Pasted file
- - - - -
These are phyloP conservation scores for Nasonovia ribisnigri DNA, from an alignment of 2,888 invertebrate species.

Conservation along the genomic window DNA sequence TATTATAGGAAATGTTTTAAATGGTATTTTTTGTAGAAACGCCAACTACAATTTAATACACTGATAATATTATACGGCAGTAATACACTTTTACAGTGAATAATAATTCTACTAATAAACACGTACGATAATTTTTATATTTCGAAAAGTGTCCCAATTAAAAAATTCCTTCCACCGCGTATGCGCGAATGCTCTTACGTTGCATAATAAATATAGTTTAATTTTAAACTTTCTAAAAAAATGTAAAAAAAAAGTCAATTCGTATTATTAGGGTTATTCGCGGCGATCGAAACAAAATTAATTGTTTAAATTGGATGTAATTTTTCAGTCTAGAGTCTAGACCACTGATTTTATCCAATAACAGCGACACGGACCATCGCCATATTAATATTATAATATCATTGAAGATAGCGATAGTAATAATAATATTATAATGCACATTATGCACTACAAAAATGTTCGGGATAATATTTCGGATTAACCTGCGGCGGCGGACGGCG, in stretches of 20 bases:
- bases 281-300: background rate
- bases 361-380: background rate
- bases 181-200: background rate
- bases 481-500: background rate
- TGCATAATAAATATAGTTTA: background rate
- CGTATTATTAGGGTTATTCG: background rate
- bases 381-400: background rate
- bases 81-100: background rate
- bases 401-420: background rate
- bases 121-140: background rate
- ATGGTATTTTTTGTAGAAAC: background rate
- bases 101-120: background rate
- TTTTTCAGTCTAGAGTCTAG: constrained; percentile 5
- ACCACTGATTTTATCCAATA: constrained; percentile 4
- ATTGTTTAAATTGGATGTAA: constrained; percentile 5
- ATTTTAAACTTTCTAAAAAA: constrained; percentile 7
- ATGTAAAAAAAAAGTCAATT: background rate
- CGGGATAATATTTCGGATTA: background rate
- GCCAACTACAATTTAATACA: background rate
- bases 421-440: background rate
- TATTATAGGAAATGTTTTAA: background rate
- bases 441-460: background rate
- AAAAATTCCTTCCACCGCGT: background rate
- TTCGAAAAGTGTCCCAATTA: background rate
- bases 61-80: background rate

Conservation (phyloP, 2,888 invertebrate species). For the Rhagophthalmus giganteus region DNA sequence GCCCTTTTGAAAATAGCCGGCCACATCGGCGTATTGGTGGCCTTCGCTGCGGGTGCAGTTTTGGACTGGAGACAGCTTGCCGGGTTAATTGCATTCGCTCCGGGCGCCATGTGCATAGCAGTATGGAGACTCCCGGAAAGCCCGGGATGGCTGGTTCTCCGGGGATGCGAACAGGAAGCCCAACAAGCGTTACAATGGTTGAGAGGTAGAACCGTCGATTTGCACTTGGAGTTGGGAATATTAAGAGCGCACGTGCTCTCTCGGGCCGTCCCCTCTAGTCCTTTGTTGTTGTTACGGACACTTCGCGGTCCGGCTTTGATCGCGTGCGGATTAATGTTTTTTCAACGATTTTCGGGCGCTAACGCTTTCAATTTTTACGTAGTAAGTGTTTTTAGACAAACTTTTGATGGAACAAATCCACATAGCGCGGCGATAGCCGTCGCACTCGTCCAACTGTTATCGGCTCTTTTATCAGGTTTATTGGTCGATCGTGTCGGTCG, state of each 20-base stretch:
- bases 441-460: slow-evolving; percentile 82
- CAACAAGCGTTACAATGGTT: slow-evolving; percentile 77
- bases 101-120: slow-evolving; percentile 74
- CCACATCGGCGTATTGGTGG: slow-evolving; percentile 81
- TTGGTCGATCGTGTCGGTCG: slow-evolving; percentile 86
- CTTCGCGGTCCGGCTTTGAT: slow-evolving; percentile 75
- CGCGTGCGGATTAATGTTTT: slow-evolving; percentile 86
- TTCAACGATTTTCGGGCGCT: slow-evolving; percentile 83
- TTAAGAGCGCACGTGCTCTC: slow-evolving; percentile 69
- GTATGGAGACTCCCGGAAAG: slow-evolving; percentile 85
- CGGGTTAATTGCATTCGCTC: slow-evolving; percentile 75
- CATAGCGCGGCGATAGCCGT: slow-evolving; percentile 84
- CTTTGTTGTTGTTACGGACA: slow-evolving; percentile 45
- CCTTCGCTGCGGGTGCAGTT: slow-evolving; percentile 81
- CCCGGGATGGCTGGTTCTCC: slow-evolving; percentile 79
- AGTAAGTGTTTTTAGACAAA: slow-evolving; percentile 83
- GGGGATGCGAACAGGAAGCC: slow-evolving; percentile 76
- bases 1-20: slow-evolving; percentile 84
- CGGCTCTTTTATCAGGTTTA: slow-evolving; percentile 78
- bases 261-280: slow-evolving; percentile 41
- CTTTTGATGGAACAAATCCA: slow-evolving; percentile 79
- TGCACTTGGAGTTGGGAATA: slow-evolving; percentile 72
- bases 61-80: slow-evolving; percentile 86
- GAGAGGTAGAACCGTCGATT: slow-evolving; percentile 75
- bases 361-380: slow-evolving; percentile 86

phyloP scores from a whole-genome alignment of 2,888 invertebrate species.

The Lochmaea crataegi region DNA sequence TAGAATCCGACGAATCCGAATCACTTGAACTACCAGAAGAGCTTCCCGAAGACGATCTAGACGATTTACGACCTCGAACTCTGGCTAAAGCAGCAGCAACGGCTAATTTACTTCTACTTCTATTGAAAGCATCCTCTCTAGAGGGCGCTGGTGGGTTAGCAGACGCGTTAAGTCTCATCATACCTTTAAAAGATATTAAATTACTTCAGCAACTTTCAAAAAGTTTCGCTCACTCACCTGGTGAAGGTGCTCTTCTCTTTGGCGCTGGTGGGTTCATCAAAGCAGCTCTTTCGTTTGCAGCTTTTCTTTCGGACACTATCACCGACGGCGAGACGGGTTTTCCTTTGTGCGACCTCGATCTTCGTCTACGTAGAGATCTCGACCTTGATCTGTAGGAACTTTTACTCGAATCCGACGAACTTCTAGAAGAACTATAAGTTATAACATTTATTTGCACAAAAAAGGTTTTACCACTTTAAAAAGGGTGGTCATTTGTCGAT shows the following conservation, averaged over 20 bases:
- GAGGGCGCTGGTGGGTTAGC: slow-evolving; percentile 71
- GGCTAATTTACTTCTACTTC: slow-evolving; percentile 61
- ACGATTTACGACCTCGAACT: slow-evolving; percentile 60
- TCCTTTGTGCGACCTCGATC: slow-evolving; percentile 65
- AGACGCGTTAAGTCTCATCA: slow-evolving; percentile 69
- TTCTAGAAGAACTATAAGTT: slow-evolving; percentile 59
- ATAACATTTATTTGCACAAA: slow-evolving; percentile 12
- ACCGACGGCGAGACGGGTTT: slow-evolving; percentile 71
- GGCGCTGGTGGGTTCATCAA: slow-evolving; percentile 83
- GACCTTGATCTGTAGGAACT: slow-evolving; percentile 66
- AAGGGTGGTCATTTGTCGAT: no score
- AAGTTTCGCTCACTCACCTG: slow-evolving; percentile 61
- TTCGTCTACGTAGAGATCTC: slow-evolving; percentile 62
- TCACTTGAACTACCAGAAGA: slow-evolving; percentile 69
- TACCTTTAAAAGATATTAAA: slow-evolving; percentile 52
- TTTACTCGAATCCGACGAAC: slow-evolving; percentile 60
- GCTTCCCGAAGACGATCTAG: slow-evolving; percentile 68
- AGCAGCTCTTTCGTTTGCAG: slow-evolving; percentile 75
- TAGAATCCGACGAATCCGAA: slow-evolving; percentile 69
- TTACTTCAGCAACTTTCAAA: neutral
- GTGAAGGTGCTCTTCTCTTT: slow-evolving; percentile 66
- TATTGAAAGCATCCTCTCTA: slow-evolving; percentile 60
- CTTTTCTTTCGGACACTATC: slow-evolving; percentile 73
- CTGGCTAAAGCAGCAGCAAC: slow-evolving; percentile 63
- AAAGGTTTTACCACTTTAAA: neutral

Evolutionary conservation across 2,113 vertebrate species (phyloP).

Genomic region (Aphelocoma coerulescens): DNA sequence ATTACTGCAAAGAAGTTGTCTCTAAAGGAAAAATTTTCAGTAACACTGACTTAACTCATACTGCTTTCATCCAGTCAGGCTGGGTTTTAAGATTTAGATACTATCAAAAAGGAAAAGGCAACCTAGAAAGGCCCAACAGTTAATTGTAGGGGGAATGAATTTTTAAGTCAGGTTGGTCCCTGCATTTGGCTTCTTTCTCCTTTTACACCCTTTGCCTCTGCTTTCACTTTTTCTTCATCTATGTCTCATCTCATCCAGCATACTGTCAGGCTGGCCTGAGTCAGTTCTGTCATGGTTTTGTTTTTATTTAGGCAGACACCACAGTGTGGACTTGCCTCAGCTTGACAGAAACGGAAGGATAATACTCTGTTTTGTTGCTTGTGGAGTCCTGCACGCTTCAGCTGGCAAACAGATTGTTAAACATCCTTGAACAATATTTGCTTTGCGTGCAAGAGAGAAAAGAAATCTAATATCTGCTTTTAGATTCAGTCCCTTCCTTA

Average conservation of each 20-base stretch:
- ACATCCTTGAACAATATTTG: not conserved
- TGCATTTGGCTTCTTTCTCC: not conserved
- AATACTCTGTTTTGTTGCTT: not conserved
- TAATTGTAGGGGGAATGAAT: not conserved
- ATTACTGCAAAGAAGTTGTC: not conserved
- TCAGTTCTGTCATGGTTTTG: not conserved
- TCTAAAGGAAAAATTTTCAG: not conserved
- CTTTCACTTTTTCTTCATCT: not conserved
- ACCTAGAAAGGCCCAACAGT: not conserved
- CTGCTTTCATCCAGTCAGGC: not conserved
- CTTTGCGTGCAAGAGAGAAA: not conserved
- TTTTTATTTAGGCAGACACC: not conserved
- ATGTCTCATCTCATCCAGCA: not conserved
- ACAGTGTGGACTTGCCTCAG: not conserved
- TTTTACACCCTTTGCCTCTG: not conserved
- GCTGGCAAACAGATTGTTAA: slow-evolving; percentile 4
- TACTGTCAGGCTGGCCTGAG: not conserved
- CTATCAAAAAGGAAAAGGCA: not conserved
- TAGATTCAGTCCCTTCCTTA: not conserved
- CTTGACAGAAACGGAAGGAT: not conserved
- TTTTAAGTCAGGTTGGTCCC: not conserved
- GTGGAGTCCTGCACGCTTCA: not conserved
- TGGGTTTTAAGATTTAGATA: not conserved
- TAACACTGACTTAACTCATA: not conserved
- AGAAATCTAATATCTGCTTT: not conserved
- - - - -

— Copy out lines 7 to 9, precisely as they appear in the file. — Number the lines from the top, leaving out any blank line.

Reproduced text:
- TGCATAATAAATATAGTTTA: background rate
- CGTATTATTAGGGTTATTCG: background rate
- bases 381-400: background rate